Sept. 6, 2023
Available on Apple Podcasts, Spotify, and wherever else you get your podcasts. New episode every Wednesday. Use #TheAlleyPod to share your thoughts on the the latest episode as we uncover the truth behind DC's 8th and H Case.
Six of the surviving accused men adjust to life outside of prison walls. In a final act, they consider a last-ditch effort to clear their names and bring justice to light: a presidential pardon.
Voices & Sounds Heard in this Episode
- Chris Turner, one of the accused
- Clifton Yarborough, one of the accused
- Timothy Catlett, one of the accused
- Reuben Jonathan Miller, professor, former New America fellow, and author of Halfway Home: Race, Punishment, and the Afterlife of Mass Incarceration
- Olivia McCann, former parole officer, parole reform advocate
- Don Salzman, attorney involved in the post-conviction proceedings
- Tom Dybdahl, former DC public defender and author of When Innocence Is Not Enough
- Charles Turner, one of the accused
- Russell Overton, one of the accused
- Levy Rouse, one of the accused
Episode 8: One Last Shot
Gabrielle Sweet: The following story contains descriptions of violence and sexual assault. Listener discretion is advised.
Shannon Lynch and Chris Turner (onsite): So which bank was this at that time? The National Bank of Washington? Yeah. Okay.
Narrator (Shannon Lynch): In early February 2023, I met Chris Turner and Cliff Yarborough at the intersection of 8th and H streets. The H Street Corridor would be unrecognizable to someone standing at this exact spot in 1984. We walked around the block together as they described what it all looked like back then.
Shannon Lynch and Chris Turner (onsite): And then as far as the park, like, was it this whole area right here? Yeah. You can't even begin to even imagine.
Narrator: That was Chris. And he’s right. It’s really hard to imagine now, but the park that the supposed 8th and H crew hung out at once stood on the southeast corner of the intersection. The park spanned nearly a whole city block. That space has since been replaced by a massive building with fancy apartments and mixed-use retail.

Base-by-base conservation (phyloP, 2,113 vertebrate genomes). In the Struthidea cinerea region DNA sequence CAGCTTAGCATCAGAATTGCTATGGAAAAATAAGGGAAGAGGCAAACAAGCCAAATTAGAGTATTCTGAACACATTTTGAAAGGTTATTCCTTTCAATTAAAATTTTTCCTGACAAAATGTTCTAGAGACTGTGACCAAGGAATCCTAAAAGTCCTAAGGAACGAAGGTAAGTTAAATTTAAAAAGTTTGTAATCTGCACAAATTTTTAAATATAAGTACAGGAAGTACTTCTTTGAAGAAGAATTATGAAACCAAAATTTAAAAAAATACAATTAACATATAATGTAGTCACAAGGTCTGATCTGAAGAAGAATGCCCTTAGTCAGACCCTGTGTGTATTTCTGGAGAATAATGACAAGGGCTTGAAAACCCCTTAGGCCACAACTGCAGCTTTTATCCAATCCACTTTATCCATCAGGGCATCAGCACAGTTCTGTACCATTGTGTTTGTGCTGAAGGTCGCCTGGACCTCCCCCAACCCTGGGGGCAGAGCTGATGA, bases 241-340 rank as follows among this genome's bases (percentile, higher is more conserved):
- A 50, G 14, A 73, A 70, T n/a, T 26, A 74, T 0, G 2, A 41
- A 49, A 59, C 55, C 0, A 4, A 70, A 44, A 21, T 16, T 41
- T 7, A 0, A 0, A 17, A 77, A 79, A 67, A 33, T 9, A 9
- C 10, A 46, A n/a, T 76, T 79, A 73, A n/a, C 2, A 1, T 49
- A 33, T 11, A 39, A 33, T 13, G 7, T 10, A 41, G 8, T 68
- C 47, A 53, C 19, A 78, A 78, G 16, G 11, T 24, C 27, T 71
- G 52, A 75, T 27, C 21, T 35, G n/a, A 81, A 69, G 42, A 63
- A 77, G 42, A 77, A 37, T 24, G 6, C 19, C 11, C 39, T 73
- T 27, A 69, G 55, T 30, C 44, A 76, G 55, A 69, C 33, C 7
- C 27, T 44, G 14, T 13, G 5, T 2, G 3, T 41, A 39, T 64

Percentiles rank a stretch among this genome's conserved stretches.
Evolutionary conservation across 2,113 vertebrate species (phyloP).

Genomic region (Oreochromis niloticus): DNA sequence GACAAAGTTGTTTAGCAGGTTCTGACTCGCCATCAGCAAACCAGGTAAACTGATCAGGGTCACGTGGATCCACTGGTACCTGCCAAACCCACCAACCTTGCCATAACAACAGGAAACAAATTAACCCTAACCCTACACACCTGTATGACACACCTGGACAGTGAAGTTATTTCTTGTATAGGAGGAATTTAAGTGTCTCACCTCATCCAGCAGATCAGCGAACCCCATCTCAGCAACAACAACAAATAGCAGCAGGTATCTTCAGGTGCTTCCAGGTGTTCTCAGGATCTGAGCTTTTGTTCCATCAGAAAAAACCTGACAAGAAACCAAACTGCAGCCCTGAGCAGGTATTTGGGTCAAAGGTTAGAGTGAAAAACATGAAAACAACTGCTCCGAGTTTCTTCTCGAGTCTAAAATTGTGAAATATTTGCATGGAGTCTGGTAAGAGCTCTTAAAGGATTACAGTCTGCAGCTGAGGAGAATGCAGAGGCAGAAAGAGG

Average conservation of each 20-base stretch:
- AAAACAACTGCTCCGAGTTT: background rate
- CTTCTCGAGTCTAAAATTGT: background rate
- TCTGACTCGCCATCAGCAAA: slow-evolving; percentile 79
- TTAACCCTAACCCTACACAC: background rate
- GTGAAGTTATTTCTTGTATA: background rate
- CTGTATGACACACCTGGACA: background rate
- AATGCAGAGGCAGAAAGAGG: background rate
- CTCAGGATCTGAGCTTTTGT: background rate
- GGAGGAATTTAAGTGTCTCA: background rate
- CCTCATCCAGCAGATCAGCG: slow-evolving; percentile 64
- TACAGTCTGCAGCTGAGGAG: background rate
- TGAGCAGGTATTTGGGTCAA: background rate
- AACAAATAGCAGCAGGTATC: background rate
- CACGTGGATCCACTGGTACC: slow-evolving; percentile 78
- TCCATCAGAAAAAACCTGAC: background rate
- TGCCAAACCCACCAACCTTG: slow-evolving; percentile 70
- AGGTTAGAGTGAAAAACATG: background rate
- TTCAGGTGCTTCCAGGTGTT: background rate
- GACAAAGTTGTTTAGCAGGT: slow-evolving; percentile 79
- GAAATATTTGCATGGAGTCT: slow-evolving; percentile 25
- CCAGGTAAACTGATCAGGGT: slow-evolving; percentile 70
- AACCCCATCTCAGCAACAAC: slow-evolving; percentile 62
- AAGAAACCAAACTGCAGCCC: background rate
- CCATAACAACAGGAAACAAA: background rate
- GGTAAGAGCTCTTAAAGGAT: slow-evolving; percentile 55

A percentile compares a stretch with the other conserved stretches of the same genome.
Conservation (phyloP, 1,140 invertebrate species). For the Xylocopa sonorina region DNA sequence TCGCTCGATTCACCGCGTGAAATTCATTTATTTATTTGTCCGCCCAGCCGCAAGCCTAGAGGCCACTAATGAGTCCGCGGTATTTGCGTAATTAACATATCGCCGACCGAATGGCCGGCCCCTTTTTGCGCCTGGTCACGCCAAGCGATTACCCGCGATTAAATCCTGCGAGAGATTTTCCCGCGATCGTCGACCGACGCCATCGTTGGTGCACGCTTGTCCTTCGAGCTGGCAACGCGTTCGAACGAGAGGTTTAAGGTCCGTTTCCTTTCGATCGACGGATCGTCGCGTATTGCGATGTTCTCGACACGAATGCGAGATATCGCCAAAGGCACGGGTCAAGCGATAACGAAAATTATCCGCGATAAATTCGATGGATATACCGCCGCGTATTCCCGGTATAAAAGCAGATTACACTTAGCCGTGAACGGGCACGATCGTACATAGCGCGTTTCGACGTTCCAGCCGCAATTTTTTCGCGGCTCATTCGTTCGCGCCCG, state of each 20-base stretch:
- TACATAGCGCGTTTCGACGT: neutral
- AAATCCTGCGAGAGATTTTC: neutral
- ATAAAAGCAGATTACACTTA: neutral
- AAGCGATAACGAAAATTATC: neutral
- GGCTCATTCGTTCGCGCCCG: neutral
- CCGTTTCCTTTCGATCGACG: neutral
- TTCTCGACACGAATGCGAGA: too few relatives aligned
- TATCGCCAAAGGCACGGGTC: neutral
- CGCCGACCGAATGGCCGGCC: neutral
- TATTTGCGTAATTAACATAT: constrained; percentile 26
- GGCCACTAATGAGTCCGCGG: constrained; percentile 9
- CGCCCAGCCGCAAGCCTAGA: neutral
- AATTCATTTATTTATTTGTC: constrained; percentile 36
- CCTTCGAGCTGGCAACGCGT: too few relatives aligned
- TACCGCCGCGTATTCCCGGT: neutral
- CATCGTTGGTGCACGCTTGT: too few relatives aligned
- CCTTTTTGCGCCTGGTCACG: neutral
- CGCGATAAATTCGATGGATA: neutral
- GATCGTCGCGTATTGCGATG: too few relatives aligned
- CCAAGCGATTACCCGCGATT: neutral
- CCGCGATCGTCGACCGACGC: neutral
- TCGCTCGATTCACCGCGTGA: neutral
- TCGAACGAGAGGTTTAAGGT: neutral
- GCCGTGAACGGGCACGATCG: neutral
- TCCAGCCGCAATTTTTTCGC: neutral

Chris Turner (onsite): All this was the bus stop and the bus station. And as people sit down like, they had walls where you can just like sit down and like you wait on the bus. There's people like that, there used to be a bus stop there. I mean, it used to be more people there.
Narrator: We walked by several storefronts as they explained to me which businesses once stood in their place. Almost none of the establishments are the same, but interestingly, where Mrs. Fuller was last seen alive is still a liquor store, it just operates under a different name. Finally, we looped around to the alley, entering on the 9th street side.
Chris Turner & Shannon Lynch (onsite): Well, this is the garage, and none of this would have extended out. Yeah. None of these garages came out here. It was just all backyard. All right? This entire part, there were no garages? No garages, all this was built. All this is add-on. Was this the only garage here? Yeah. Yeah, just the only garage back this way. All this was just old open space backyards.
Narrator: Today, almost all of the houses that back up to the alley have garages or built out additions, but back in 1984, the line of sight was a lot more open.
Chris Turner (onsite): But see the government made it seem like you doing this to take this out of somebody's view. Like you’re bringing her into seclusion. And this ain’t seclusion. I mean, it’s the furthest thing from it. All of these are backyards. All of these are houses.
Narrator: I’d walked through this alley many times before, but standing there with Cliff and Chris was surreal. We paused at the spot where the government claimed the bulk of the assault took place. Standing there, surrounded by the sounds of traffic and pedestrians nearby, it was really hard for me to imagine a group of 20 or so young people beating a woman to death without a single independent eyewitness noticing.
This is The Alley: DC’s 8th and H Case. My name is Shannon Lynch.
Episode 8: One Last Shot
Last time, we heard from Patrice Gaines, a former Washington Post reporter who was instrumental in reviving the 8th and H case. Gaines uncovered evidence that the government hid from the defendants and their lawyers. She sent all of this information to the Mid-Atlantic Innocence Project, which decided to take on the case.
The case went all the way to the Supreme Court in 2017. The defendents’ lawyers presented information about two alternative perpetrators: James Blue and James McMillan. Additionally, the government’s two star witnesses from the 1985 trial — Derrick Bennett and Calvin Alston — both signed affidavits that said they were coerced by police and that their original testimonies were untrue.
With a vote of 6-2, the Supreme Court decided that the hidden evidence wasn’t enough to grant the defendants a new trial. Justice Kegan, along with the late Justice Ruth Bader Ginsburg, dissented.